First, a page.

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Ordinary Time: August 3rd

Saturday of the Seventeenth Week of Ordinary Time

Daily Readings for: August 03, 2013
(Readings on USCCB website)

Collect: O God, protector of those who hope in you, without whom nothing has firm foundation, nothing is holy, bestow in abundance your mercy upon us and grant that, with you as our ruler and guide, we may use the good things that pass in such a way as to hold fast even now to those that ever endure. Through our Lord Jesus Christ, your Son, who lives and reigns with you in the unity of the Holy Spirit, one God, for ever and ever.

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Old Calendar: Finding of the Body of St. Stephen, the first martyr (Hist); St. Lydia (Hist)

Historically today is the feast of the Finding of the Body of St. Stephen, the first martyr. His body was discovered in 415 just outside Jerusalem. It was translated to Constantinople in 439 by the Empress Eudoxia, but part of the remains were taken to Rome to the Church of St. Lawrence Outside the Walls where they lie beside those of the great Roman deacon.

It is also the feast of St. Lydia, a native of Thyatira, a city in Asia Minor famous for its dye-works, whence Lydia's trade — purple seller. She was at Philippi in Macedonia when she became St. Paul's first convert in Europe and afterward his hostess.


The Finding of the Body of St. Stephen
The second festival in honor of the holy protomartyr St. Stephen was instituted by the Church on the occasion of the discovery of his precious remains. His body lay long concealed, under the ruins of an old tomb, in a place twenty miles from Jerusalem, called Caphargamala, where stood a church which was served by a venerable priest named Lucian.

In the year 415, on Friday, the 3d of December, about nine o'clock at night, Lucian was sleeping in his bed in the baptistery, where he commonly lay in order to guard the sacred vessels of the church. Being half awake, he saw a tall, comely old man of a venerable aspect, who approached him, and, calling him thrice by his name, bid him go to Jerusalem and tell Bishop John to come and open the tombs in which his remains and those of certain other servants of Christ lay, that through their means God might open to many the gates of His clemency. This vision was repeated twice. After the second time, Lucian went to Jerusalem and laid the whole affair before Bishop John, who bade him go and search for the relics, which, the Bishop concluded, would be found under a heap of small stones which lay in a field near his church. In digging up the earth here, three coffins or chests were found. Lucian sent immediately to acquaint Bishop John with this. He was then at the Council of Diospolis, and, taking along with him Eutonius, Bishop of Sebaste, and Eleutherius, Bishop of Jericho, came to the place.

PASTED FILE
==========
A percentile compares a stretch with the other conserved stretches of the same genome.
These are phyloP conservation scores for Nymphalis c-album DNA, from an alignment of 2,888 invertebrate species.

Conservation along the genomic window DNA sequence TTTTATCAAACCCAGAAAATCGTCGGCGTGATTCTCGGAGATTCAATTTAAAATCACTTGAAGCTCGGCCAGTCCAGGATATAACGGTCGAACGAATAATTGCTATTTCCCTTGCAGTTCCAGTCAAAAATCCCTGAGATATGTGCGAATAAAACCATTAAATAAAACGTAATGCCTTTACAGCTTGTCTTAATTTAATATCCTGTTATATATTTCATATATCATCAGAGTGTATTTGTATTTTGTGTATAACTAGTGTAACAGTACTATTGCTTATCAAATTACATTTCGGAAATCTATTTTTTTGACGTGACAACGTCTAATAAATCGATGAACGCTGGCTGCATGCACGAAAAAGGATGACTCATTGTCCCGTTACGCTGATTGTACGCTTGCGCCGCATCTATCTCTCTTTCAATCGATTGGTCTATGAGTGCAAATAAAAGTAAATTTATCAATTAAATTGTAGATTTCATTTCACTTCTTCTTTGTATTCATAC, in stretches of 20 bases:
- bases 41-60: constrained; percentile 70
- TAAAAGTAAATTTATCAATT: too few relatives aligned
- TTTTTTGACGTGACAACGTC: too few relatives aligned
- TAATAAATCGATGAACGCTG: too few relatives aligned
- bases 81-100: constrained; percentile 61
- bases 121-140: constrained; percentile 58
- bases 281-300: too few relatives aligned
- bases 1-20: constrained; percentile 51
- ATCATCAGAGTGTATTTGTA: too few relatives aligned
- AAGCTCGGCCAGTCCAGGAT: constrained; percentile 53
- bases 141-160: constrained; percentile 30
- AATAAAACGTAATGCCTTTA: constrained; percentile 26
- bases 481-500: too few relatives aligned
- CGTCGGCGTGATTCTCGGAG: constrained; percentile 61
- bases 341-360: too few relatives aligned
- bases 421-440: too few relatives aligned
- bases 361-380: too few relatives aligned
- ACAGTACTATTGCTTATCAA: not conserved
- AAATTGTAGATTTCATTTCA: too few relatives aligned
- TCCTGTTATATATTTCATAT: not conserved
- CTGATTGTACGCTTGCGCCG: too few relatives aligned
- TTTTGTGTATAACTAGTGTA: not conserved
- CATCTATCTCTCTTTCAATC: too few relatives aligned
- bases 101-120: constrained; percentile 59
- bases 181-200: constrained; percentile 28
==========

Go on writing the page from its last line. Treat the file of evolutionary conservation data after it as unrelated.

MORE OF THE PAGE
Upon the opening of St. Stephen's coffin the earth shook, and there came out of the coffin such an agreeable odor that no one remembered to have ever smelled anything like it. There was a vast multitude of people assembled in that place, among whom were many persons afflicted with divers distempers, of whom seventy-three recovered their health upon the spot. They kissed the holy relics, and then shut them up. The Bishop consented to leave a small portion of them at Caphargamala; the rest were carried in the coffin with singing of psalms and hymns, to the Church of Sion at Jerusalem. The translation was performed on the 26th of December, on which day the Church has ever since honored the memory of St. Stephen, commemorating the discovery of his relics on the 3rd of August probably on account of the dedication of some church in his honor.

— Excerpted from Butler's Lives of the Saints

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St. Lydia
Saint Lydia was born during the first century in Thyatira, a town famous for its dye works in Asia Minor, famous for its dye works, (hence, her name which means purple seller). She was a seller of purple dye and was St. Paul's first convert at Philippi. The following is from the Acts of the Apostles:

And a certain woman named Lydia, a seller of purple, of the city of Thyatira, one that worshipped God, did hear: whose heart the Lord opened to attend to those things which were said by Paul. And when she was baptized, and her household, she besought us, saying: If you have judged me to be faithful to the Lord, come into my house, and abide there. And she constrained us (Acts 16:14-15).

She was baptized with her household. Thereafter, Paul made his home with her while in Philippi.

Lydia was a woman of hospitality, a woman of faith. As a successful businesswoman she most likely had a home spacious enough to welcome guests and to use her home as a Christian center, where others would gather for the Holy Mass and prayer. After Paul and Silas were released from prison, they went immediately to Lydia’s house to see and encourage the believers gathered there. Lydia served the Lord through her gift of hospitality by welcoming others into her home.

— Excerpted from Catholic Fire

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